Bal has remarkably crafted his book in composite narrative where each of the 19 chapters can stand alone to be enjoyed. Others may discern a single thread weaving its way inside the tapestry of Odisha history. Woven into the concept of Gajapati are the socio-political development of the subject, tales of individual Gajapatis with their triumph and tribulations, telling their own tales.  There is the story of Mukunda Deb suffering the ignominy of defeat to the Afghans; Purushottam Deb, the King once entertained by Akbar, but humiliated by Jahangir; the extraordinary fate of Ramachandra Deb II who got repeatedly imprisoned by the Muslim regents from Bengal and was the only Gajapati to marry a Muslim beauty converting (some say forcibly) to Islam; of Birakeshari Deb who, having lost to Marahattas, went mad and killed his own sons; Mukunda Deb II who lost to East India Company like his namesake losing Odisha to Afghans; history of  Barabati Fort that served as prison to many Gajapatis; the singular tale of Rani Suryamani Patamahadei, commanding her own place in the Gajapati pantheon; and, the curious case of Mukunda Deb III (all Mukunda Debs were big losers among Gajapatis!) who got convicted in a case of disputed adoption of heir.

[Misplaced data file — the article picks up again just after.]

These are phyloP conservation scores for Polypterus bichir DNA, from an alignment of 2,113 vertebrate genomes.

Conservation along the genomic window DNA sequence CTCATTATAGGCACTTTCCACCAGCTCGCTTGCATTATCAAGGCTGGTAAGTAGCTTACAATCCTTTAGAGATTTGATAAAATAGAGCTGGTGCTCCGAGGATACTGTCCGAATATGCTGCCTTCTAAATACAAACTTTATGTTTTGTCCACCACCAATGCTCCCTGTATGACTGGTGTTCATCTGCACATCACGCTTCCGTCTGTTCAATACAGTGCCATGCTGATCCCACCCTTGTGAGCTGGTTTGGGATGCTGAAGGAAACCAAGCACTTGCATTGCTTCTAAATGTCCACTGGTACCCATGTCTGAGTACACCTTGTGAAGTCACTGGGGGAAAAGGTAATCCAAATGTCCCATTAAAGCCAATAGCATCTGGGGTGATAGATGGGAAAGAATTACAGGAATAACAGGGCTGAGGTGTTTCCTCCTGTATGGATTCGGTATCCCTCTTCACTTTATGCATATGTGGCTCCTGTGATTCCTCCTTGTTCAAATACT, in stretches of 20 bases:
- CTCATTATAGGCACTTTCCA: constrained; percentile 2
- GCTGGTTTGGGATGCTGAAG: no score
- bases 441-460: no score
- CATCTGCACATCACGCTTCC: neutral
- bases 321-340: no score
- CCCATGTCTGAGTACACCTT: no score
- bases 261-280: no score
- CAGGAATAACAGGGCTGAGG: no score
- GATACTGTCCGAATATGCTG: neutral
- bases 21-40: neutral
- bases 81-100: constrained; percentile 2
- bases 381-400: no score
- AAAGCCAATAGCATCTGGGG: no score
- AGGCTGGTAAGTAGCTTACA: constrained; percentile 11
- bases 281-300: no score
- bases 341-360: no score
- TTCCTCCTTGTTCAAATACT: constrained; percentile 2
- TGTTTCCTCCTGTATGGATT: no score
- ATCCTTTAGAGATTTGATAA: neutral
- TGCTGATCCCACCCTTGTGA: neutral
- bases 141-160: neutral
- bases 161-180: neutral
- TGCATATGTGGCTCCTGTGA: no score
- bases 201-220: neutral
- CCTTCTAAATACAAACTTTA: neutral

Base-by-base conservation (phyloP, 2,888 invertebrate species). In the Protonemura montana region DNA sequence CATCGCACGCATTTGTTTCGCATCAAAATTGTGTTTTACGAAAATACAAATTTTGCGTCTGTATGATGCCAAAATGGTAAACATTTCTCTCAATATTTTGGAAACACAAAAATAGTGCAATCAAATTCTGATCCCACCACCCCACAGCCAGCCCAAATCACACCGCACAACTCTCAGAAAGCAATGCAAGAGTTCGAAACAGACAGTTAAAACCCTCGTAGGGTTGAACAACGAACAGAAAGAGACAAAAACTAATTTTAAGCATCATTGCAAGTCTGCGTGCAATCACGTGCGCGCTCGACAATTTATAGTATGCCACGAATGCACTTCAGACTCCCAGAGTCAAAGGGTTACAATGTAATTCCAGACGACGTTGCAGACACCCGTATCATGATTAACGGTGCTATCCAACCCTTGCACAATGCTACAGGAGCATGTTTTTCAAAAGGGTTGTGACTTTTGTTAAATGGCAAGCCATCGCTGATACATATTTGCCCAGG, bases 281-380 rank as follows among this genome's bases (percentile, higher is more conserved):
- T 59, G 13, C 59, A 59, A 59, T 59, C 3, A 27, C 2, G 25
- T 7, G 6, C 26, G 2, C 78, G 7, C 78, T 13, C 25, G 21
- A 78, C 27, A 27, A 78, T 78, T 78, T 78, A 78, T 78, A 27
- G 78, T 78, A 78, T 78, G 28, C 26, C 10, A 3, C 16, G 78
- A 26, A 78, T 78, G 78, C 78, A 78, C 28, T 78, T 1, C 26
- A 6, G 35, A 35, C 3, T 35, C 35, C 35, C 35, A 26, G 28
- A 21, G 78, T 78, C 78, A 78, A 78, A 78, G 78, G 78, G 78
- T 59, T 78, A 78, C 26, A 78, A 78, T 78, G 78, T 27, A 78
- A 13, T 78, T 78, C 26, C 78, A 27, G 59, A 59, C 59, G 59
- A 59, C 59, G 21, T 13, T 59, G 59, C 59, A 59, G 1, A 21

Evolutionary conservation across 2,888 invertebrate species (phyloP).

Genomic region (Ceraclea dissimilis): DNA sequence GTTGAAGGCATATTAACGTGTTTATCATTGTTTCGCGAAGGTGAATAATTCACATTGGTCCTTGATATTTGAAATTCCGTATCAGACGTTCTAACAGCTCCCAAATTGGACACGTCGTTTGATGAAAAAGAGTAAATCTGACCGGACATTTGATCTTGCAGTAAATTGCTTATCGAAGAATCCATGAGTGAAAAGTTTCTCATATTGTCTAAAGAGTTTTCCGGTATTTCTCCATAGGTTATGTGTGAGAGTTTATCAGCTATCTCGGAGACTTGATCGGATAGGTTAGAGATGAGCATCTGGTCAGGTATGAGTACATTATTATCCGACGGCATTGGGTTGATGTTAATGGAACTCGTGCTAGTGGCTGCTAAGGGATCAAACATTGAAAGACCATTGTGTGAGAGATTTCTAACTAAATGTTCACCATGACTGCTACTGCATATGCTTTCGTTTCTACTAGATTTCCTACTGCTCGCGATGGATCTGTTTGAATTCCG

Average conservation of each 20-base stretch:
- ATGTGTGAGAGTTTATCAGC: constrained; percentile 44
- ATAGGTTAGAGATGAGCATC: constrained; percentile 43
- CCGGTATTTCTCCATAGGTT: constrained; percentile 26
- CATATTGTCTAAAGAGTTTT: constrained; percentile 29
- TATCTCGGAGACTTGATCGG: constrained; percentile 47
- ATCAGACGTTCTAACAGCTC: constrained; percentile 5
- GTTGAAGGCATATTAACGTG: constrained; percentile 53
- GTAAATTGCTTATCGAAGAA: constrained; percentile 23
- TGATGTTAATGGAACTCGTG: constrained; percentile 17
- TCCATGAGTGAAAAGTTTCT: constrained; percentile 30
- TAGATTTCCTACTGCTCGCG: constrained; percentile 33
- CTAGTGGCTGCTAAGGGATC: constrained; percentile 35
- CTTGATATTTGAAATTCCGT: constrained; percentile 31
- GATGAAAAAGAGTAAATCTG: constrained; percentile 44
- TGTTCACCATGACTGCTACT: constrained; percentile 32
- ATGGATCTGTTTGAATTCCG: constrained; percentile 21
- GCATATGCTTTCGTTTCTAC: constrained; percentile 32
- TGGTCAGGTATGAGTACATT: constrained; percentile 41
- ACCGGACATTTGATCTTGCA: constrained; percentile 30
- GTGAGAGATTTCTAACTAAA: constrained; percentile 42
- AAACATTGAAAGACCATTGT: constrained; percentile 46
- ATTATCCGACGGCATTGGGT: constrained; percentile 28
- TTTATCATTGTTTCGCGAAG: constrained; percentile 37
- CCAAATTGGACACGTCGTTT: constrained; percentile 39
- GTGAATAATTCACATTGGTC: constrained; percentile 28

Pertinently, chapter 17 highlights the circular nature of Odisha’s history, recounting the prolonged dispute in Gajapati lineage, thus bringing out the larger panorama of fate and irony to the very essence of King Without Kingdom narrative. Kapilendra Deb, founder of the dynasty, also sowed seeds of its eventual rout and downfall. While eldest son Hamvira, born of Patarani, was true heir to his throne, the King was too besotted with a secondary Queen to make her son Purushottama Deb king in place of Hamvira, invoking the doctrine of divine elect. Subsequently Hamvira was made to rule a portion of the south territory Khimundi (present-day Paralakhemundi, a territory hotly contested by Andhraites as belonging to Odisha province). The Khimundi rulers always held that they were the legitimate claimants to title and carried on calling them Gajapati too. Long afterwards when Odisha became the first province created under British Raj, largely on linguistic principle in 1936, fate played its part. The then Khimundi King Maharaja Krishnachandra Gajapati was a prominent leader in separate Odisha movement and got elected to its first legislature. Though Congress under Harekrushna Mahatab won 36 out of the 50 seats, he refused to be part of the government owing to Congress’s opposition to Governor’s role in the 1935 Act. As irony would have it, Khimundi Gajapati became the first Prime Minister (as it was known then) of the newly-formed province of Odisha. In an incident of supreme irony of history a Gajapati King got back his kingdom finally!

Bal reconstructs Odisha’s history of the period to build up the concept of the Gajapati, while supplying socio-historical reasons for the triumphant survival of the institution to the present times of extreme chaos and negativity. The book is highly recommended for all those who seek understanding of Odisha and answers to quintessential historical questions.